Sputum


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sputum

 [spu´tum]
mucous secretion from the lungs, bronchi, and trachea that is ejected through the mouth, in contrast to saliva, which is the secretion of the salivary glands. Called also expectoration.
induced sputum a sputum specimen produced for diagnostic tests by aerosol administration of a hypertonic saline solution.
sputum specimen a sample of mucous secretion from the bronchi and lungs. The specimen may be examined microscopically for the presence of malignant cells (cytologic examination) or tested to identify pathogenic bacteria (bacteriologic examination). It is essential that the specimen obtained be mucus from the lungs and bronchi and not saliva. For those unable to produce sputum for examination, an aerosol may be used to increase the flow of secretions and stimulate coughing. The optimum time for collection of a sputum specimen is in the morning before eating or drinking anything. At this time secretions accumulated in the bronchi through the night are more readily available, and, should the coughing produce gagging, the patient is less likely to vomit if the stomach is empty. Specimens collected for bacteriologic culture must be placed in a sterile container and handled with care to avoid contamination from sources other than the sputum.

spu·tum

, pl.

spu·ta

(spyū'tŭm, -tă), Although the sense of the Latin word includes spittle or saliva, in medical usage sputum refers to secretions expelled from the lower respiratory tract.
1. Expectorated matter, especially mucus or mucopurulent matter expectorated in diseases of the air passages.
See also: expectoration (1).
2. An individual mass of such matter.
[L. sputum, fr. spuo, pp. sputus, to spit]

sputum

(spyo͞o′təm)
n. pl. spu·ta (-tə)
Matter coughed up and usually ejected from the mouth, including saliva, foreign material, and substances such as mucus or phlegm, from the respiratory tract.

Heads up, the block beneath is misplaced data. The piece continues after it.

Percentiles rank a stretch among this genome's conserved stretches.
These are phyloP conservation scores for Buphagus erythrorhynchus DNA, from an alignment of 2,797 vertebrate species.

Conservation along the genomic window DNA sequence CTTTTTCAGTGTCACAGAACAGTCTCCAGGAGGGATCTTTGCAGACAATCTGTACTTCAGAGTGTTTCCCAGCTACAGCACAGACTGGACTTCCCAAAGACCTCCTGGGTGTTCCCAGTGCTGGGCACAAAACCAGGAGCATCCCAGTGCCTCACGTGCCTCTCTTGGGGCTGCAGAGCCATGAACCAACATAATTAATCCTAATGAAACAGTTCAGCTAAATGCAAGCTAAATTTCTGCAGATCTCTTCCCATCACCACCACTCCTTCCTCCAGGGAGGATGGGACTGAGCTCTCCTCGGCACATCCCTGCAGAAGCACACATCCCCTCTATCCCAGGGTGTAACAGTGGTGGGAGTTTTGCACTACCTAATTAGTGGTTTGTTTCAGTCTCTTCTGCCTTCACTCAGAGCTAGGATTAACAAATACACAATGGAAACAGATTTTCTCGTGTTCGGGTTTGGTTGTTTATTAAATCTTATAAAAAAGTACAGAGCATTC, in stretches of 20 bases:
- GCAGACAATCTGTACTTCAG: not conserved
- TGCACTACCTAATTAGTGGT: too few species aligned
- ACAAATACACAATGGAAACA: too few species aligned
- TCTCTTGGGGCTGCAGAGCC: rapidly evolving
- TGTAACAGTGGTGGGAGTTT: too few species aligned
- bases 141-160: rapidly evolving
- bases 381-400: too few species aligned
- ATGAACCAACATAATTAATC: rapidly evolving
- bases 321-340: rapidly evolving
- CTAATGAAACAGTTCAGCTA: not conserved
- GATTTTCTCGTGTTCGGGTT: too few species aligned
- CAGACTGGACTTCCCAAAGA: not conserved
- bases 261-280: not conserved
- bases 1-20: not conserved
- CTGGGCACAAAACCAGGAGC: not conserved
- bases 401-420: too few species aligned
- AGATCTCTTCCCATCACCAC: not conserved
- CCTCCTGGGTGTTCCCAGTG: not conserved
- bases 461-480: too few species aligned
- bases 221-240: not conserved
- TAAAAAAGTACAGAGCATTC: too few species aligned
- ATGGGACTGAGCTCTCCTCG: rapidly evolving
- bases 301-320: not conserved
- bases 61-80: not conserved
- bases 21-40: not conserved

sputum

Semiliquid diagnostic 'goo' obtained from deep coughs from the lungs, bronchi, trachea, which is collected sterilely and examined by cytology and/or cultured Complications Laceration of coronary arteries, or liver due to puncture, arrhythmias caused by needle irritation, vasovagal arrest, pneumothorax, infection. See Brick-red sputum, Currant jelly sputum, Induced sputum, Prune juice sputum, Rusty sputum.
Sputum–diagnostic utility
Cytologic examination Specimen is smeared on a glass slide, stained with one of several dyes, and examined by LM; the only cells seen in normal sputa are those of tracheobronchial tree and lungs.
Culture & sensitivity The specimen is swabbed on a culture plate in the microbiology laboratory to detect the growth of potentially harmful bacteria or fungi

spu·tum

(spyū'tŭm)
1. Expectorated matter, especially mucus or mucopurulent matter expectorated in diseases of the air passages.
See also: expectoration (1)
2. An individual mass of such matter.
[L. sputum, fr. spuo, pp. sputus, to spit]

sputum

Mucus, often mixed with PUS or blood, that is secreted by the goblet cells in the MUCOUS MEMBRANE lining of the respiratory tubes (BRONCHI and BRONCHIOLES). Excess sputum prompts the cough reflex. Also known as phlegm.